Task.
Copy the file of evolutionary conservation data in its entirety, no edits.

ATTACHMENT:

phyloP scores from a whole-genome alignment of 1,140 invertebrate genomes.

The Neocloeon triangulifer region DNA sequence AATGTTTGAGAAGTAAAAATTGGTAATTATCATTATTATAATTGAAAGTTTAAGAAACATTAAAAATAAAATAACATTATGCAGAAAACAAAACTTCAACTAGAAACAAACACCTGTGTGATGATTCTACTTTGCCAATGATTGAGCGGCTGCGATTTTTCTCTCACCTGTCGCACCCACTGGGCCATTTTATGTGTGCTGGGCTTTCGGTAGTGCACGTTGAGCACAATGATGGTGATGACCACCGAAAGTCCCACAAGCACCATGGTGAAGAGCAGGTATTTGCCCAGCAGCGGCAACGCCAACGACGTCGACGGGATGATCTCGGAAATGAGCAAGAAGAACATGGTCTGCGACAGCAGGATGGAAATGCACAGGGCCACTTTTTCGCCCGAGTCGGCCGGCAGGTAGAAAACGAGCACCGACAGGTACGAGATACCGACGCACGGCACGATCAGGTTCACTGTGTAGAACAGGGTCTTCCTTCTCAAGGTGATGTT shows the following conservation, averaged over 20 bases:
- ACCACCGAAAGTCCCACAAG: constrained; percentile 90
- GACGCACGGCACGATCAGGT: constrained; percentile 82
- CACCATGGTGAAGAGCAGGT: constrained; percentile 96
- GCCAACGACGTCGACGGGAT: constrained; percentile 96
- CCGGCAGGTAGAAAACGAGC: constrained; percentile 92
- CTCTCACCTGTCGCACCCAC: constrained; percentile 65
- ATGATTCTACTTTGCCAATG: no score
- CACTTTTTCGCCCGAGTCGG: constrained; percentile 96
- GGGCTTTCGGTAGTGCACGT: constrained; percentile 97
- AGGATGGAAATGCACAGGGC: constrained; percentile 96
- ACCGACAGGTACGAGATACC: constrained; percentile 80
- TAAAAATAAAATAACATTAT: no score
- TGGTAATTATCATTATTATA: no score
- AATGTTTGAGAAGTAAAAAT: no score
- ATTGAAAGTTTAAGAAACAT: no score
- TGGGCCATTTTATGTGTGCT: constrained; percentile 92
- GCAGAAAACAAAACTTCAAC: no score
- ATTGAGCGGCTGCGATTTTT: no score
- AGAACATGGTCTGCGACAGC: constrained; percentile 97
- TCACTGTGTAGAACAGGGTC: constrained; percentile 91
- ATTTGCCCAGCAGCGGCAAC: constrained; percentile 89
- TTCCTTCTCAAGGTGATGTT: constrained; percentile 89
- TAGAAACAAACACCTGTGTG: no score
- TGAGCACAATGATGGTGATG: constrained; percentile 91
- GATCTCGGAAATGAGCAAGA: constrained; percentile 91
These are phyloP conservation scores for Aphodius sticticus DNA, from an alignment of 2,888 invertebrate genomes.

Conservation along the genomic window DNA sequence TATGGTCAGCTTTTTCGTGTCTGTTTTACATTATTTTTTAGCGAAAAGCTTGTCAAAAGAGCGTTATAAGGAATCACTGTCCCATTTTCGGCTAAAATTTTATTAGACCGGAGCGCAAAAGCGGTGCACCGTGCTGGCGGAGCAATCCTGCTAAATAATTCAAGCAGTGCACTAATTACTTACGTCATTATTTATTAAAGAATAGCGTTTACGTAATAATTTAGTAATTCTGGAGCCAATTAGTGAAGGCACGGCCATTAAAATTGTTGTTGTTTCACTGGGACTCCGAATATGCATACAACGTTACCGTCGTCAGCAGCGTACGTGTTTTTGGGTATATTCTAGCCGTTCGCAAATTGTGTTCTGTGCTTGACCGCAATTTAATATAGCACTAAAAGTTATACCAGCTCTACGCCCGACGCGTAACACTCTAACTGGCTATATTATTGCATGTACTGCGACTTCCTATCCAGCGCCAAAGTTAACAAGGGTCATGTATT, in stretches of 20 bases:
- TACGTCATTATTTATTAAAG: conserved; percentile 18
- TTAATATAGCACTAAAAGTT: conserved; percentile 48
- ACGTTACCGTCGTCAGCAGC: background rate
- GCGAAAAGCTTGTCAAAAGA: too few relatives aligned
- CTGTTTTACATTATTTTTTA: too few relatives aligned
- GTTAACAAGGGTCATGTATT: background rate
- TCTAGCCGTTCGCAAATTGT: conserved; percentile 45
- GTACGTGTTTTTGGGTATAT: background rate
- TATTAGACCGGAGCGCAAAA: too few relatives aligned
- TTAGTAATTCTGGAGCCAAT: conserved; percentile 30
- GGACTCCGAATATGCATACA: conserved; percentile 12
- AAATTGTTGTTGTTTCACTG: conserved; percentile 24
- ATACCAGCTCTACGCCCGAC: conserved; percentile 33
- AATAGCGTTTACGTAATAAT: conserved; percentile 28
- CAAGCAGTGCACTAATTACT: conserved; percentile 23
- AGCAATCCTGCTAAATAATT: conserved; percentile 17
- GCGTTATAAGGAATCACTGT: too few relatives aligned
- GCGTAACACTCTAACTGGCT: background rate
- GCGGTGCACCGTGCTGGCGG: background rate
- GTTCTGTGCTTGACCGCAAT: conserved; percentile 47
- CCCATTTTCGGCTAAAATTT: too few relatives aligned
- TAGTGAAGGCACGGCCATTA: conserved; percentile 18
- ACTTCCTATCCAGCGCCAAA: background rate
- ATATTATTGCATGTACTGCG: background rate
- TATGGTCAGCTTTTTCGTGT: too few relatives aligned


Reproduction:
phyloP scores from a whole-genome alignment of 1,140 invertebrate genomes.

The Neocloeon triangulifer region DNA sequence AATGTTTGAGAAGTAAAAATTGGTAATTATCATTATTATAATTGAAAGTTTAAGAAACATTAAAAATAAAATAACATTATGCAGAAAACAAAACTTCAACTAGAAACAAACACCTGTGTGATGATTCTACTTTGCCAATGATTGAGCGGCTGCGATTTTTCTCTCACCTGTCGCACCCACTGGGCCATTTTATGTGTGCTGGGCTTTCGGTAGTGCACGTTGAGCACAATGATGGTGATGACCACCGAAAGTCCCACAAGCACCATGGTGAAGAGCAGGTATTTGCCCAGCAGCGGCAACGCCAACGACGTCGACGGGATGATCTCGGAAATGAGCAAGAAGAACATGGTCTGCGACAGCAGGATGGAAATGCACAGGGCCACTTTTTCGCCCGAGTCGGCCGGCAGGTAGAAAACGAGCACCGACAGGTACGAGATACCGACGCACGGCACGATCAGGTTCACTGTGTAGAACAGGGTCTTCCTTCTCAAGGTGATGTT shows the following conservation, averaged over 20 bases:
- ACCACCGAAAGTCCCACAAG: constrained; percentile 90
- GACGCACGGCACGATCAGGT: constrained; percentile 82
- CACCATGGTGAAGAGCAGGT: constrained; percentile 96
- GCCAACGACGTCGACGGGAT: constrained; percentile 96
- CCGGCAGGTAGAAAACGAGC: constrained; percentile 92
- CTCTCACCTGTCGCACCCAC: constrained; percentile 65
- ATGATTCTACTTTGCCAATG: no score
- CACTTTTTCGCCCGAGTCGG: constrained; percentile 96
- GGGCTTTCGGTAGTGCACGT: constrained; percentile 97
- AGGATGGAAATGCACAGGGC: constrained; percentile 96
- ACCGACAGGTACGAGATACC: constrained; percentile 80
- TAAAAATAAAATAACATTAT: no score
- TGGTAATTATCATTATTATA: no score
- AATGTTTGAGAAGTAAAAAT: no score
- ATTGAAAGTTTAAGAAACAT: no score
- TGGGCCATTTTATGTGTGCT: constrained; percentile 92
- GCAGAAAACAAAACTTCAAC: no score
- ATTGAGCGGCTGCGATTTTT: no score
- AGAACATGGTCTGCGACAGC: constrained; percentile 97
- TCACTGTGTAGAACAGGGTC: constrained; percentile 91
- ATTTGCCCAGCAGCGGCAAC: constrained; percentile 89
- TTCCTTCTCAAGGTGATGTT: constrained; percentile 89
- TAGAAACAAACACCTGTGTG: no score
- TGAGCACAATGATGGTGATG: constrained; percentile 91
- GATCTCGGAAATGAGCAAGA: constrained; percentile 91
These are phyloP conservation scores for Aphodius sticticus DNA, from an alignment of 2,888 invertebrate genomes.

Conservation along the genomic window DNA sequence TATGGTCAGCTTTTTCGTGTCTGTTTTACATTATTTTTTAGCGAAAAGCTTGTCAAAAGAGCGTTATAAGGAATCACTGTCCCATTTTCGGCTAAAATTTTATTAGACCGGAGCGCAAAAGCGGTGCACCGTGCTGGCGGAGCAATCCTGCTAAATAATTCAAGCAGTGCACTAATTACTTACGTCATTATTTATTAAAGAATAGCGTTTACGTAATAATTTAGTAATTCTGGAGCCAATTAGTGAAGGCACGGCCATTAAAATTGTTGTTGTTTCACTGGGACTCCGAATATGCATACAACGTTACCGTCGTCAGCAGCGTACGTGTTTTTGGGTATATTCTAGCCGTTCGCAAATTGTGTTCTGTGCTTGACCGCAATTTAATATAGCACTAAAAGTTATACCAGCTCTACGCCCGACGCGTAACACTCTAACTGGCTATATTATTGCATGTACTGCGACTTCCTATCCAGCGCCAAAGTTAACAAGGGTCATGTATT, in stretches of 20 bases:
- TACGTCATTATTTATTAAAG: conserved; percentile 18
- TTAATATAGCACTAAAAGTT: conserved; percentile 48
- ACGTTACCGTCGTCAGCAGC: background rate
- GCGAAAAGCTTGTCAAAAGA: too few relatives aligned
- CTGTTTTACATTATTTTTTA: too few relatives aligned
- GTTAACAAGGGTCATGTATT: background rate
- TCTAGCCGTTCGCAAATTGT: conserved; percentile 45
- GTACGTGTTTTTGGGTATAT: background rate
- TATTAGACCGGAGCGCAAAA: too few relatives aligned
- TTAGTAATTCTGGAGCCAAT: conserved; percentile 30
- GGACTCCGAATATGCATACA: conserved; percentile 12
- AAATTGTTGTTGTTTCACTG: conserved; percentile 24
- ATACCAGCTCTACGCCCGAC: conserved; percentile 33
- AATAGCGTTTACGTAATAAT: conserved; percentile 28
- CAAGCAGTGCACTAATTACT: conserved; percentile 23
- AGCAATCCTGCTAAATAATT: conserved; percentile 17
- GCGTTATAAGGAATCACTGT: too few relatives aligned
- GCGTAACACTCTAACTGGCT: background rate
- GCGGTGCACCGTGCTGGCGG: background rate
- GTTCTGTGCTTGACCGCAAT: conserved; percentile 47
- CCCATTTTCGGCTAAAATTT: too few relatives aligned
- TAGTGAAGGCACGGCCATTA: conserved; percentile 18
- ACTTCCTATCCAGCGCCAAA: background rate
- ATATTATTGCATGTACTGCG: background rate
- TATGGTCAGCTTTTTCGTGT: too few relatives aligned